Concord Quotes (displaying: 1 - 10 of 244 quotes )
The policy of the emperors and the senate, as far as it concerned religion, was happily seconded by the reflections of the enlightened, and by the habits of the superstitious, part of their subjects. The various modes of worship, which prevailed in the Roman world, were all considered by the people, as equally true; by the philosopher, as equally false; and by the magistrate, as equally useful. And thus toleration produced not only mutual indulgence, but even religious concord.
I have now been married ten years. I know what it is to live entirely for and with what I love best on earth. I hold myself supremely blest - blest beyond what language can express; because I am my husband's life as fully as he is mine. No woman was ever nearer to her mate than I am: ever more absolutely bone of his bone and flesh of his flesh. I know no weariness of my Edward's society: he knows none of mine, any more than we each do the pulsation of the heart that beats in our separate bosoms; consequently, we are ever together. To be together is for us to be at once free as in solitude, as gay as in company. We talk, I believe, all day long: to talk to each other is but more animated and an audible thinking. All my confidence is bestowed on him, all his confidence is devoted to me; we are precisely suited in character - perfect concord is the result.
I have never recorded a fact, which perhaps aught to have gone into my sketch of Thoreau, that, on the 1st August 1844, when I read my Discourse on Emancipation (in the British West Indies), in the Town Hall, in Concord, and the selectmen would not direct the sexton to ring the meeting-house bell, Henry went himself, and rung the bell at the appointed hour.
To be together is for us to be at once free as in solitude, as gay as in company. We talk, I believe, all day long: to talk to each other is but more animated and an audible thinking. All my confidence is bestowed on him, all his confidence is devoted to me; we are precisely suited in character - perfect concord is the result.
By the sweet power of music: therefore the poet did feign that Orpheus drew trees, stones and floods; since nought so stockish, hard and full of rage, but music for the time doth change his nature. The man that hath no music in himself, nor is not moved with concord of sweet sounds, is fit for treasons, stratagems and spoils; The motions of his spirit are dull as night and his affections dark as Erebus: Let no such man be trusted. Mark the music.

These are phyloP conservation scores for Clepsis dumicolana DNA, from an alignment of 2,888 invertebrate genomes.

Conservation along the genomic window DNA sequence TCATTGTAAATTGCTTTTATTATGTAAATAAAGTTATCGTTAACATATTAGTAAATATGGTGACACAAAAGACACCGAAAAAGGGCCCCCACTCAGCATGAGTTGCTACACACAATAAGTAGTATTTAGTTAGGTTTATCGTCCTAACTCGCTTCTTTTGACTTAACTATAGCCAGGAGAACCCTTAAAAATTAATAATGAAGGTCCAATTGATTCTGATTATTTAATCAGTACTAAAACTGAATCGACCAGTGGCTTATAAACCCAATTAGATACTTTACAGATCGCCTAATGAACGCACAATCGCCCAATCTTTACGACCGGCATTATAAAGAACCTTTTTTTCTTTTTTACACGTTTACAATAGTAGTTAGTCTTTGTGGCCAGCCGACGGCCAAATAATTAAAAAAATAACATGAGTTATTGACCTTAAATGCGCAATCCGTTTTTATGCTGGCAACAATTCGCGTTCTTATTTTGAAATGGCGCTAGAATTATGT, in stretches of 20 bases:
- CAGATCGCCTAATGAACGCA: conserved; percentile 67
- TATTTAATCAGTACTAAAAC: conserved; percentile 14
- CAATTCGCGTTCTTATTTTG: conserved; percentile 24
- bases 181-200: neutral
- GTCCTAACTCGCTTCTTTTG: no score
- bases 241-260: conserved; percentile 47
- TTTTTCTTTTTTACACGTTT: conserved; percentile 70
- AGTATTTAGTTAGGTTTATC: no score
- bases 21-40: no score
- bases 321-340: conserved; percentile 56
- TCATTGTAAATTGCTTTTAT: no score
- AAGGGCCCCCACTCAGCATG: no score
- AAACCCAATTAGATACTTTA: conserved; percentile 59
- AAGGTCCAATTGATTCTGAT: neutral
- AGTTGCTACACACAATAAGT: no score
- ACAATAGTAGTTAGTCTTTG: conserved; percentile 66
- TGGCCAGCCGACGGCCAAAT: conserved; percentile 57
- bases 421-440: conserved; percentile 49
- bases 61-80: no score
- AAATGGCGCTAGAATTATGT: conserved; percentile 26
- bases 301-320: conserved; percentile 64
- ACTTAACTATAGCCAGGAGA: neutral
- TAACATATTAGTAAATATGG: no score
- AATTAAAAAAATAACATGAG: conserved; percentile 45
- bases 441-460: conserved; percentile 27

What I heard was but the melody of children at play, nothing but that, and so limpid was the air that within this vapor of blended voices, majestic and minute, remote and magically near, frank and divinely enigmatic—one could hear now and then, as if released, an almost articulate spurt of vivid laughter, or the crack of a bat, or the clatter of a toy wagon, but it was all really too far for the eye to distinguish any movement in the lightly etched streets. I stood listening to that musical vibration from my lofty slope, to those flashes of separate cries with a kind of demure murmur for background, and then I knew that the hopelessly poignant thing was not Lolita’s absence from my side, but the absence of her voice from that concord.
Citizens, in the future there will be neither darkness nor thunderbolts; neither ferocious ignorance, nor bloody retaliation. As there will be no more Satan, there will be no more Michael. In the future no one will kill any one else, the earth will beam with radiance, the human race will love. The day will come, citizens, when all will be concord, harmony, light, joy and life; it will come, and it is in order that it may come that we are about to die.
If there is a country in the world where concord, according to common calculation, would be least expected, it is America. Made up as it is of people from different nations, accustomed to different forms and habits of government, speaking different languages, and more different in their modes of worship, it would appear that the union of such a people was impracticable; but by the simple operation of constructing government on the principles of society and the rights of man, every difficulty retires, and all the parts are brought into cordial unison. There the poor are not oppressed, the rich are not privileged. Industry is not mortified by the splendid extravagance of a court rioting at its expense. Their taxes are few, because their government is just: and as there is nothing to render them wretched, there is nothing to engender riots and tumults.